Once produced in quantity, there's also the dangers of storing and transporting your antimatter. If it touches normal matter, there'll be a huge explosion, so you have to use some method to contain it without physical contact. For positrons and antiprotons, the obvious choice is to use a magnetic field or bubble to contain them, but for larger forms of antimatter that don't carry a strong electric charge, things may get trickier.

Tiny amounts of positrons are created by medical scanning machines specifically designed to scan these. The PET scan, or Positron Emission Tomography scanner uses radioactive decay and the release (and immediate annihilation) of trace amounts of antimatter to scan brain activity. Seriously, I'm not making this up. Cool, huh?


5. TV show: Star Trek - not only does it use matter-antimatter reactions to power the warp engines, but there's also that positron brain in Data's head.

Game and Story Use

  • Antimatter is a fun applied phlebotinum that provides immense power along with huge downsides. Yes, you've got a source of limitless power, but it's also prone to earth-shattering explosions, and requires elaborate protective measures. It can really spice up your game.
  • In many sci-fi settings, the FTL stardrive or other major spaceship technology is powered by or based upon matter-antimatter reactions.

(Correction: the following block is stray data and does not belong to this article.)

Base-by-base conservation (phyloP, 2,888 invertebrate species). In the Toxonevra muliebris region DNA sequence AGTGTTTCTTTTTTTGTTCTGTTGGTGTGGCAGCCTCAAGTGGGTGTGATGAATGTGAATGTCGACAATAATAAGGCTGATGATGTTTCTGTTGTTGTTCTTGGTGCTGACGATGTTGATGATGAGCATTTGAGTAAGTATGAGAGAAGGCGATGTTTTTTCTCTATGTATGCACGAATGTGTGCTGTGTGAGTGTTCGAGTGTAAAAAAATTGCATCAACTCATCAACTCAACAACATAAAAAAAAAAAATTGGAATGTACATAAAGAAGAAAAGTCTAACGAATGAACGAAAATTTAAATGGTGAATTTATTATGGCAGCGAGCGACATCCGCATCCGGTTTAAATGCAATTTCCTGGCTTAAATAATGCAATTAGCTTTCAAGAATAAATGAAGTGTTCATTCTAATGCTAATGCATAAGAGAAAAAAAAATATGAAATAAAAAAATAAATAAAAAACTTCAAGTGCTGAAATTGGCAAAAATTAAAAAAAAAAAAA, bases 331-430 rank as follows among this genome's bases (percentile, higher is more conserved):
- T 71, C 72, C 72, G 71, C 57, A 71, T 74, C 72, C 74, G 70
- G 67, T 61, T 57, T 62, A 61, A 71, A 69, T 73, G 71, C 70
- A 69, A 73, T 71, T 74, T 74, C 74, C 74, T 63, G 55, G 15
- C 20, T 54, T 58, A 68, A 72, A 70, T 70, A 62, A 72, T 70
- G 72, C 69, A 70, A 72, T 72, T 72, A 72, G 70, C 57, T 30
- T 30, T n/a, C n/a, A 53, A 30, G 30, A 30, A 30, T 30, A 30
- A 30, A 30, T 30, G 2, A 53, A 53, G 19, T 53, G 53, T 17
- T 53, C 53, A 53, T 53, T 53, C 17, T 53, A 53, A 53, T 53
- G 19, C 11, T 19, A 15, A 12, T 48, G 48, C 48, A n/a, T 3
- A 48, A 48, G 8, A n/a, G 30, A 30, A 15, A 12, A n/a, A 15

• A robot or android with a positronic brain springs a leak or malfunctions, ejecting antimatter.
    • Which could mean critical hits on robots are really impressive.
    • Or it could be used as a clue or plot device. In a mystery scenario, perhaps the murderer is an android, and there's signs of very small-scale antimatter reactions at the crime scene.
    • A damaged robot leaking positrons might stress the hull integrity aboard a spaceship.
  • Antimatter weaponry is a possibility. The U.S. government has even done some research into it. Currently, the cost is prohibitive, since it's so hard to make antimatter in quantity.
    • If you could get around that cost, though, antimatter would detonate with enormous blasts coming from very small payloads. Terrorists and Spies would find that very attractive.
    • Antimatter explosions leave no fall-out (and relatively little radiation) so some nations or planets might decide it's a safer alternative to nuclear war.
  • Artificial antimatter production is costly, but antimatter does occur in nature.
    • A deep-space mining operation might gather up antimatter from the cloud near the center of our galaxy, or from an a low mass X-ray binary star.
    • This would be hazardous work, possibly automated. If any people are involved at the site, light years from the nearest habitable world, you can be they get paid very well.
      • I mean, you wouldn't have slave labor or prison labor for something as easily weaponized as vast quantities of antimatter… unless you were setting up a really cool sci fi scenario… Just a thought.
  • It's possible (though probably unlikely) that entire planets, stars or even galaxies could be made of antimatter. They would react to light and gravitation just like normal matter, and a spacecraft might get dangerously close before realizing the difference. Don't try to land on the anti-planet!